Serbia's Rebel Youth

The TV images of Serbs marching through the streets of Belgrade Thursday night, setting fire to part of the U.S. embassy, brought back ugly memories of the nationalist rallies sponsored by former strongman Slobodan Milosevic. In some ways this riot was worse. There's a reason you don't see too many close-ups of the angry crowds: Demonstrators were attacking not just foreign journalists on sight, but all journalists; even ultra-nationalist Serbian reporters were running for cover. I have never found it this dangerous to work the streets of the capital, even during the street mayhem that preceded Milosevic's fall. Tonight, you didn't even dare talk on a mobile phone in any language other than Serbian.

If viewers had been able to examine the crowd more closely, they would have noticed something even scarier--the extreme youth of the most violent protesters. When I fell in behind a band of a couple thousand people headed for the American embassy, I was shocked to see that many were kids who looked as young as nine or ten. That would have put them in diapers in 1999 when Serbia went to war with NATO over the breakaway province of Kosovo, whose declaration of independence on Feb. 17 sparked these protests. You could hear them on their mobiles, smoothly assuring their parents that they weren't out in the city with the mob. There were older demonstrators too, but most of them were teenagers, with an incendiary seeding of soccer hooligans sporting the flags and emblems of Belgrade's soccer clubs, long a breeding ground for radicals. Even they would have at best been in primary school when Serbia lost one Balkan war after another, culminating with the defeat in Kosovo.

This children's crusade was both quixotic and violent. At latest count, 96 people had been injured, 32 of them policemen, four of them foreign journalists. (One hospital reported that many of the injured protesters were drunk). The U.S. embassy reported that a body was found inside the consulate building, burned beyond recognition. Stores and boutiques with Western brands were looted and burned. Embassies that supported Kosovo's declaration of independence were attacked and some were, like the American embassy, set ablaze. Although police quickly regained control of the area around the U.S. embassy, they were repeatedly overwhelmed by the numbers of protesters, and on several occasions were forced to flee. The violence was still ongoing late into the night. At the United Nations, U.S. Ambassador Zalmay Khalilzad promised to seek a U.N. resolution "reminding the Serb government of its responsibility to protect diplomatic facilities."

This was not the image that Serbia wanted to present to the world. Recent elections brought to power Boris Tadic, a pro-Western moderate whose main campaign pledge was to bring Serbia into the European Union. But Tadic, knowing that the march had been planned, found this an auspicious time to visit Romania. Instead Serbia's hard-line nationalist prime minister, Vojislav Kostunica, launched the protests around 5 p.m. He had declared today a sort of a national holiday, and ordered all schools, even theaters, closed, while providing buses and special trains to bring people to the capital from all over the country. It was hardly surprising that large numbers of young people showed up. Estimates of the crowd's size varied from 100,000 to 200,000, although that was still a far cry from the million protesters Kostunica had hoped to draw. Many will be heading home with brand-new Nike sneakers-sports shops seemed to be, after the U.S. embassy, the most sought after target of the young mob.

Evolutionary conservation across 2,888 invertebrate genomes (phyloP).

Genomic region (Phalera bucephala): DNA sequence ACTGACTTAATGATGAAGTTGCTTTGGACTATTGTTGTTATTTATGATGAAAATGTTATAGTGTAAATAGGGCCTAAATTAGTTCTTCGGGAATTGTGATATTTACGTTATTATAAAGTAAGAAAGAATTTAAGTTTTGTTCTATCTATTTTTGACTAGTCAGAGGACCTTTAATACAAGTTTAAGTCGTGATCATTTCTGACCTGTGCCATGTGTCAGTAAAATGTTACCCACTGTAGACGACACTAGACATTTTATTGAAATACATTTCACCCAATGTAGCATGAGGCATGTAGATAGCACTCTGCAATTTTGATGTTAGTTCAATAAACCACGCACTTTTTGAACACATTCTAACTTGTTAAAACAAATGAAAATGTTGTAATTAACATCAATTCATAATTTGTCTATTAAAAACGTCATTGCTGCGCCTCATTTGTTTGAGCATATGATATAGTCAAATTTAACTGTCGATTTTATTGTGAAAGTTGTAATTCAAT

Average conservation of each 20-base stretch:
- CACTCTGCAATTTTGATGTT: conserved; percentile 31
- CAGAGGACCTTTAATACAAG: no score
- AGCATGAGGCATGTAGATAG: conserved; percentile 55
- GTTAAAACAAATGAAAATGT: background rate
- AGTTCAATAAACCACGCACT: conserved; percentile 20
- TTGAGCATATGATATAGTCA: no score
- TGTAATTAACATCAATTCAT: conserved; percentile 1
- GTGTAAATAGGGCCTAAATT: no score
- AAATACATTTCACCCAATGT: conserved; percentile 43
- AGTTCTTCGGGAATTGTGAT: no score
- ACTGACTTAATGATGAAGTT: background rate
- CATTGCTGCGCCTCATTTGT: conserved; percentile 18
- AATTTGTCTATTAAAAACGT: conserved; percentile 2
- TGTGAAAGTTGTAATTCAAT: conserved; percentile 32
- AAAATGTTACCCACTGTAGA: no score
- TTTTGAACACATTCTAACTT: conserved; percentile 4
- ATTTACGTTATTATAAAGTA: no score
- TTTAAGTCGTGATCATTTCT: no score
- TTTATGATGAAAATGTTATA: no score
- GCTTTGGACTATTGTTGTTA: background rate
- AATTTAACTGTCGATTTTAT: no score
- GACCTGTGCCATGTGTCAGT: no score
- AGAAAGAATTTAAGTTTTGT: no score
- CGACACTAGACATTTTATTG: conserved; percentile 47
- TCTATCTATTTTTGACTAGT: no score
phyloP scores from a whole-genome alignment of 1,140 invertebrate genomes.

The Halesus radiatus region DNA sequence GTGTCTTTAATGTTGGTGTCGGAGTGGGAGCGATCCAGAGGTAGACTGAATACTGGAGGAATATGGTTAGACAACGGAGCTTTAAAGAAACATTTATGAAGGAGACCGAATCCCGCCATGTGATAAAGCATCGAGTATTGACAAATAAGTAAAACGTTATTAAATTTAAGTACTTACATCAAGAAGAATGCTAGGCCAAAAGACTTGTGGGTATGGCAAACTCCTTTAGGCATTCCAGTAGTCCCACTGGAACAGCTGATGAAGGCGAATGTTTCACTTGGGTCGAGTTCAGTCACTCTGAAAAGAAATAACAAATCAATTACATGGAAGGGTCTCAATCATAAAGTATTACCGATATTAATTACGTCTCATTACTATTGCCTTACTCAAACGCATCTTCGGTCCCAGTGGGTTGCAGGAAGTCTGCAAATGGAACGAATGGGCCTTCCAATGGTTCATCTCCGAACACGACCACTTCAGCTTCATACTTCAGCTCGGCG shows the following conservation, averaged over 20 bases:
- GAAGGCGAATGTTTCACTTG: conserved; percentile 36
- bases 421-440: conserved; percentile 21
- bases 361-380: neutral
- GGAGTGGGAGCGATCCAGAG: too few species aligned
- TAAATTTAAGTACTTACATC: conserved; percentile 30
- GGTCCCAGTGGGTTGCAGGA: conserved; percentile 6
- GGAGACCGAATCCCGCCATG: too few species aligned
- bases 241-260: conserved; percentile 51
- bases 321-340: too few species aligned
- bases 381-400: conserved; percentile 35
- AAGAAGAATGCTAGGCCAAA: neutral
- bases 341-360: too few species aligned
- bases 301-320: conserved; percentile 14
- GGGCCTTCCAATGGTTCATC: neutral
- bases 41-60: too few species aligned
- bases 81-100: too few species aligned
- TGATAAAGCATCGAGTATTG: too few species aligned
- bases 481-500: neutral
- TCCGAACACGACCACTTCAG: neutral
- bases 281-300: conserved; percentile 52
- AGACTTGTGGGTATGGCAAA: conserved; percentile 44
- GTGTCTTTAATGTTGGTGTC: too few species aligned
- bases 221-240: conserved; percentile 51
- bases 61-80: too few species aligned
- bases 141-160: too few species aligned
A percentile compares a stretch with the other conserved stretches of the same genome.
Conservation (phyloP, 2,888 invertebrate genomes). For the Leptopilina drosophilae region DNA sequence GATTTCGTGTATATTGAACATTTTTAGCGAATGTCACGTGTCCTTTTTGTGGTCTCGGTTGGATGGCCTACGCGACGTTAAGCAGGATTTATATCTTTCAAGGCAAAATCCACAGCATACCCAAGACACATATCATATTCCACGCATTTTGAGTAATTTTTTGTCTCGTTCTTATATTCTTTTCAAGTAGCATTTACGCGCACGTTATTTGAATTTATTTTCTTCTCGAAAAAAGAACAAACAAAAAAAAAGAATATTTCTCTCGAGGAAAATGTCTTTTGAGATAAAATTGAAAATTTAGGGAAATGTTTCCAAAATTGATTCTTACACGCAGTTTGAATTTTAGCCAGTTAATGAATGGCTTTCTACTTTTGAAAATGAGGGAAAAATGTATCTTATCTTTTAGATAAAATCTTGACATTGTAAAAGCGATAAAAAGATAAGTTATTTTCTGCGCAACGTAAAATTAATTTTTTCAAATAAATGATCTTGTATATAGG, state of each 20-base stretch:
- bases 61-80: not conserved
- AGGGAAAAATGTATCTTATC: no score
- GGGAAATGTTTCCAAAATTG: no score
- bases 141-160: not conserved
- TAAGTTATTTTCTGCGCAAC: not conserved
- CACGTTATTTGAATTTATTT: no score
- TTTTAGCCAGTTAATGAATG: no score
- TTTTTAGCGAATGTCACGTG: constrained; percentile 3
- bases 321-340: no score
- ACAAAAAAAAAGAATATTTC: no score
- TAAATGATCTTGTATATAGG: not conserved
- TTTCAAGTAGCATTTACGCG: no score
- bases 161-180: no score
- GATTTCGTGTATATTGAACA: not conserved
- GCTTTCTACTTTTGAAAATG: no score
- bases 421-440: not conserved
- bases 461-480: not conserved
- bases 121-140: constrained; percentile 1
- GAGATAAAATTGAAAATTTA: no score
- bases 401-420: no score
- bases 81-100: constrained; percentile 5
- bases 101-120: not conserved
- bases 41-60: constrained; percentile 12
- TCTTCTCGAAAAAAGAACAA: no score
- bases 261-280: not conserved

Things soon spun out of control. As they marched on the American embassy, police charged and pushed the group back, but they regrouped and attacked, some of them throwing rocks and beer bottles-which they drained first, of course. Beer and the traditional plum brandy were much in evidence, despite the age of the protesters; the great majority of them were boys. Fortunately, the heavily fortified U.S. embassy was vacated by the time they got there. In all of the conflicts of the Balkan wars, protesters have only once before penetrated the grounds of the embassy. But this time some of the protesters were so small they were able to squeeze through the bars. Soon they had two of the main buildings set alight, with huge fires burning inside them. More demonstrators poured into the street in front of the embassy, many taking souvenir pictures of the scene with their cellphones, others expressing disappointment that "we missed it," because they arrived too late for the action. It took police another 20 minutes to restore order, attacking with water cannons and teargas so that fire trucks could reach the scene. The embassy was believed to have been heavily damaged, but not destroyed. The reported fatality there might have been a security guard, or even one of the children, overcome by smoke; at this point it's not clear. The B92 news agency said the body was so badly burned even the gender was unclear.

It was a sorry outcome to Serbia's declared strategy to take the high road in the dispute over Kosovo, claiming that recognition by the United States and some European countries of the province's secession was illegal under UN Security Council Resolution 1244, which recognized that Kosovo was a part of Serbia. Serbia's position has powerful supporters, including China, Russia, and even half a dozen members of the EU. "We're not alone in our fight," Kostunica pointedly told the crowd before it turned violent. "President Putin [of Russia] is with us." Tonight's events, however, won't win the country many admirers. Children's crusades have a way of ending badly.